ODYSSEY

Date

Author

Plot

~700 BCE

The Odyssey focuses on the journey home of Odysseus, king of Ithaca, after the fall of Troy.

10

THE ILIAD

Date

Author

Plot and Timeline

Two main Characters

~700 BCE

The Iliad is set during the Trojan War, the ten-year siege of the city of Troy by a coalition of Greek states. It focuses on a quarrel between King Agamemnon and the warrior Achilles lasting a few weeks during the last year of the war.

11

St. THOMAS AQUINAS

Dates

Significance

St. Thomas Aquinas 1225-1274

1265–1274: Summa Theologica Written

An Italian priest and influential philosopher and theologian. His teaching and writings were the bedrock of late Medieval philosophy, and sought to reconcile faith and reason by using logic to support Christian doctrine. His reliance on logic would be countered by humanists during and after the Renaissance.

His ideas remain influential today; his Summa Theologica is still used in theology and philosophy classes.

12

St. THOMAS AQUINAS

Major Work

Summa Theologica (Written : 1265–1274)

1225-1274

His teaching and writings were the bedrock of late Medieval philosophy, and sought to reconcile faith and reason by using logic to support Christian doctrine. His reliance on logic would be countered by humanists during and after the Renaissance.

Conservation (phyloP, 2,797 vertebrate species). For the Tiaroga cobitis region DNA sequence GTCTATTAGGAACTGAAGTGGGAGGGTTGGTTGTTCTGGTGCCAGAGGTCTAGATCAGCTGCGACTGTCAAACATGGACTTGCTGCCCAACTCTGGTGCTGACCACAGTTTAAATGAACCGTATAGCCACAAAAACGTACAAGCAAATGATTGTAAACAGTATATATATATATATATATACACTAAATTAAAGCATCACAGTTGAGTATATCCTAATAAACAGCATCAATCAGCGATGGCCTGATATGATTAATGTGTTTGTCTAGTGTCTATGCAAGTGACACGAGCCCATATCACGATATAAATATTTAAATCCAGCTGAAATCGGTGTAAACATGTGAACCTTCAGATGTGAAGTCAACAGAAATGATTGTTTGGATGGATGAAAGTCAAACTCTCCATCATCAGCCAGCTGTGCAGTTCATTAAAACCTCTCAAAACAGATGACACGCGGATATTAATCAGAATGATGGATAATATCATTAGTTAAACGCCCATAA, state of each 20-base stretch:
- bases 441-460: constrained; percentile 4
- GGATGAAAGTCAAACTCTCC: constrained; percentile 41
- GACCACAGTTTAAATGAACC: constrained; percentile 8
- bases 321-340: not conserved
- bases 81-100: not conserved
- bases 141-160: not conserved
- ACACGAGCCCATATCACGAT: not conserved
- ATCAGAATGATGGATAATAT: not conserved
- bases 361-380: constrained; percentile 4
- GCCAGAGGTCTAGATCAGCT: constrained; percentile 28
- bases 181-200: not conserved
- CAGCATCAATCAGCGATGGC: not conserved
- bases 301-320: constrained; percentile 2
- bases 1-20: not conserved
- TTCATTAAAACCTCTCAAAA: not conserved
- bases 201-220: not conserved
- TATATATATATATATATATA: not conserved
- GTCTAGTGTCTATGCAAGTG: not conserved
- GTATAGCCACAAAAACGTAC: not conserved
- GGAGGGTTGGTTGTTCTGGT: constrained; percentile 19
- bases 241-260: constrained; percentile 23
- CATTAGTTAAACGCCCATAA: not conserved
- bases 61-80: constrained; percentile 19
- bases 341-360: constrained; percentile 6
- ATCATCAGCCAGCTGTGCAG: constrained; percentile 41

His ideas remain influential today; his Summa Theologica is still used in theology and philosophy classes.

13

SUMMA THEOLOGICA

1265–1274: Written
St. Thomas Aquinas 1225-1274

His teaching and writings were the bedrock of late Medieval philosophy, and sought to reconcile faith and reason by using logic to support Christian doctrine. His reliance on logic would be countered by humanists during and after the Renaissance.

His ideas remain influential today; his Summa Theologica is still used in theology and philosophy classes.

14

Why was the Essay invented?

Montaigne (1533-1592) created the essay, a form which allowed him to test out and examine his ideas in literary form. Montaigne was a skeptic and viewed certainty as impossible; thus he argued that tolerance of others' viewpoints was necessary.

Montaigne's motto was "What do I know?" and he used his essays to try and discover the answer to that question.

Essais, a collection of a large number of short subjective treatments of various topics published in 1580.

15

First Essays Published?

Essais, a collection of a large number of short subjective treatments of various topics published in 1580.

Montaigne (1533-1592)

16

Ogden Nash

Dates

Isabel

1902-1971

1930s: Isabel

17

What are the two major sources of Norse mythology

Names

Dates

The Poetic Edda, which came first, is a collection of Old Norse poems
The Prose Edda is a collection of writings compiled around 1200 A.D.

18


Don Quixote

Author

Dates two volumes

Themes

Written by Miguel de Cervantes in two volumes in 1605 and 1615,

Don Quixote poked fun at the chivalric notions of Spanish nobles and the actions of priests, while maintaining its central theme -- that individuals can be right while society as a whole is wrong.